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First, the gold is melted and when it gets liquid it is thrown into a tank – the thermal shock changes the state of the metal and transforms it into grit. With the wax-casting tree on one side and the gold as grit on the other, it’s time to obtain the metal object. Trap the wax-casting tree into a cylinder, drip the liquid chalk and then leave it in the oven sixteen hours. The plaster solidifies, the heat melts the wax that slips away and empties the cylinder – hence the name of lost wax casting process. The cylinder is overturned and inside poured the grit (previously melted at a temperature of 1,000 degrees). The injected gold expands, reaching every cavity, and in just two seconds solidifies. At 250 degrees, the metal gets solid. You get a gold wax-casting tree that will be ‘trimmed” or ‘staked out’. The branches represent the semi-finished that will reach the workbenches, while the ‘trunk’ will be melted and turned into ingot, and then will become grit again.

In 2019, we cannot renounce to craftsmanship. «Even if the operator uses the automatic graver, the right gesture is fundamental!», continues Rapone. «In these working areas, which we call ‘islands’, a software system registers all the production processes. Each island employs about 22 people including operators, cleaners and goldsmiths. Each artisan is an expert in a specific field – specialization ensures levels of excellence. The semi-finished come from the logistics in plastic bags, while finished products come from the islands». Everything is paperless. Through tablets, everyone, including suppliers, may share information about jewellery. Artisans can ask for their holidays and listen to music too. «We design our jewellery by using Catia software. The level of sophistication is very high: it is the same software used by Boeing to realize the 737».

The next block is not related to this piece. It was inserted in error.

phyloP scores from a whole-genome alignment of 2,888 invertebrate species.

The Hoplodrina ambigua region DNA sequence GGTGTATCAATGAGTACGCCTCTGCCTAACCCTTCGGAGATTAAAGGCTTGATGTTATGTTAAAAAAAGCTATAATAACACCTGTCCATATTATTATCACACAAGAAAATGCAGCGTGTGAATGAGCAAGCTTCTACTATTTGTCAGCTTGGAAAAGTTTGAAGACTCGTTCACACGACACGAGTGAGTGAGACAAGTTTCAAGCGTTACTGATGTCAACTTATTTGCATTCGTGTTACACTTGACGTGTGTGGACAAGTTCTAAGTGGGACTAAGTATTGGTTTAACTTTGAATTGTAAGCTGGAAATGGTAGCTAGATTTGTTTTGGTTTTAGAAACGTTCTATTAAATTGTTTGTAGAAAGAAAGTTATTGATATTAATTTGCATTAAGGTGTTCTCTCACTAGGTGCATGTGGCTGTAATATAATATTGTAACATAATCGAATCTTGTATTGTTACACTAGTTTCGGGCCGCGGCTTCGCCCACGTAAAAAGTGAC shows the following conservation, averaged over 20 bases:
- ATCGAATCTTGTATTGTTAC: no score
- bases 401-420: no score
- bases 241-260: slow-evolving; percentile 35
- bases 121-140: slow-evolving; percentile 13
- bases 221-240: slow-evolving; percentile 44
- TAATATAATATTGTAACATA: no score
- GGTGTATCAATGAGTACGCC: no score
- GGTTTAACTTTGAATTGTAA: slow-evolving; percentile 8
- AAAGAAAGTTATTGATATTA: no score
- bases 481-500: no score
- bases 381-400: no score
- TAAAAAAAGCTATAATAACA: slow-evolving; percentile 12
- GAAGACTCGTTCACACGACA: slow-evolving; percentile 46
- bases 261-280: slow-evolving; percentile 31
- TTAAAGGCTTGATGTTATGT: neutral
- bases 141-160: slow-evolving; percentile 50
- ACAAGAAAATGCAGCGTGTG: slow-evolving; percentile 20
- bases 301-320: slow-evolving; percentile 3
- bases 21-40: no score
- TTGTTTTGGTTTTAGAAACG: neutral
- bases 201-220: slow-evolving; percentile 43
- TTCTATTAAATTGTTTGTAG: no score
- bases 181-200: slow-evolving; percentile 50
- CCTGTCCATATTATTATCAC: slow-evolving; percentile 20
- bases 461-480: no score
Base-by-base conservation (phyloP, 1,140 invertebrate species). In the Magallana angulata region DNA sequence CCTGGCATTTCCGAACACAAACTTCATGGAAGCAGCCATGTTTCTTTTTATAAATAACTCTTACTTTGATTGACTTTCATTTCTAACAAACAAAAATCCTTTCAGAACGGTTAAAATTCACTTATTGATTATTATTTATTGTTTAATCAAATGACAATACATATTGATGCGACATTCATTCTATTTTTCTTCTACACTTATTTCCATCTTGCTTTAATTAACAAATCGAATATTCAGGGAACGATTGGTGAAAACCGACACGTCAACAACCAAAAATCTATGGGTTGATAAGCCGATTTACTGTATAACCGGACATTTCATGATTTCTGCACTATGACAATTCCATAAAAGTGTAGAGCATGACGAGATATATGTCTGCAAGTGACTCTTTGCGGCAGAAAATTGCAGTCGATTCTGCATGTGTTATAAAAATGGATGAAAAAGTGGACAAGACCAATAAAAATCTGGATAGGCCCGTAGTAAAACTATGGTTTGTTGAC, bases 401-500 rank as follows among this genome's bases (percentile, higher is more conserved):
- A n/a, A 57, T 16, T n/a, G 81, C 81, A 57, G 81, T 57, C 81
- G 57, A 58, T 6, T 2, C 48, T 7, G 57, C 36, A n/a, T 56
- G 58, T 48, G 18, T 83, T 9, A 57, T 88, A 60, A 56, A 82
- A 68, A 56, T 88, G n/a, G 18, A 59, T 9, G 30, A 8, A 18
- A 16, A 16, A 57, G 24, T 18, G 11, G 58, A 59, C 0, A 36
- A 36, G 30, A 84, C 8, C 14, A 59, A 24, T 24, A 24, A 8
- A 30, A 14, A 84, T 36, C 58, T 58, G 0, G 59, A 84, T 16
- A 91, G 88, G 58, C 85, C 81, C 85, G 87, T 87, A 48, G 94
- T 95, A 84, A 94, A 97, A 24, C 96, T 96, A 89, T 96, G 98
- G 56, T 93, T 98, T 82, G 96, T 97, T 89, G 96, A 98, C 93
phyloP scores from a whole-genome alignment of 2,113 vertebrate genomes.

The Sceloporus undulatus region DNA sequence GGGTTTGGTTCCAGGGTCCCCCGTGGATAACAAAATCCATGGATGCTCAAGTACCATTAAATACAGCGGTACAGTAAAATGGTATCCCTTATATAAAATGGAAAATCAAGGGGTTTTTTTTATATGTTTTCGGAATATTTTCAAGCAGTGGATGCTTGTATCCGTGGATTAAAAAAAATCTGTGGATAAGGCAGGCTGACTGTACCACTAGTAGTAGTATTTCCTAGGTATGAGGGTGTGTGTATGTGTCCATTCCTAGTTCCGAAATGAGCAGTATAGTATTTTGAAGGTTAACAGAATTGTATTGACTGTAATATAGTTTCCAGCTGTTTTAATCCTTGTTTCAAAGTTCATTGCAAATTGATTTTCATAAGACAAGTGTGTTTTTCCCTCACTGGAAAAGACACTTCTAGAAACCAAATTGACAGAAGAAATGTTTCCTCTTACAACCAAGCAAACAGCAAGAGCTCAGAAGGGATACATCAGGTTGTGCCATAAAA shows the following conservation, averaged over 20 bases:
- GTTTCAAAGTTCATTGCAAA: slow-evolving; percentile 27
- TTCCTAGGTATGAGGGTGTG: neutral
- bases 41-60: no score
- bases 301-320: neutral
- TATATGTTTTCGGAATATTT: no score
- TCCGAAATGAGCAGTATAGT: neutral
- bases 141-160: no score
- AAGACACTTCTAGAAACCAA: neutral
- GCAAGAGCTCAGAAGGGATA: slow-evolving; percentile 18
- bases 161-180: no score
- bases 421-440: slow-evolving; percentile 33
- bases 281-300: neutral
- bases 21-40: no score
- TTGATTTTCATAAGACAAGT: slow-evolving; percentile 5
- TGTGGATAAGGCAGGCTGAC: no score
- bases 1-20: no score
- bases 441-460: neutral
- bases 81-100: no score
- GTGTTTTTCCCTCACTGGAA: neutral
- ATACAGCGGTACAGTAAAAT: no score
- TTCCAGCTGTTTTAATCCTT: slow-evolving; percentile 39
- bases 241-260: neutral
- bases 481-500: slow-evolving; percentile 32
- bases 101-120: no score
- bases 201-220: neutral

Most of our artisans come from the Bvlgari Jewellery Academy that, in about three years, has trained 400 artisans including goldsmiths, operators and cleaners. «They were unexperienced and motivated students, selected from a range of Italian schools. We wished to invest in a future generation of goldsmiths. They stayed at the Academy for four months, working for two months on a not precious product and two on a precious one. 95% of them were placed in the islands, maintaining an old-age ratio of 1 to 1 (a young worker supported by a twenty-year experience worker). The school has now somewhat exhausted its original mission and has come almost to the end of its recruitment plan».

In 2019, Bvlgari launched the new “Fiorever” jewellery collection. «One hundred and fifty artisans in one year were involved for its making. There are simpler products that you finish in a few hours and products that need more than a month of work. Also Diva’s Dream, b.zero1, Tubogas, Bvlgari Bvlgari and Serpenti are made in Valenza, which does not contrast with the Roman style of the brand, since all the creativity, prototyping and high jewellery products one of a kind are in Rome. Also the design centre, with Lucia Silvestri and Mauro Di Roberto, is in Rome».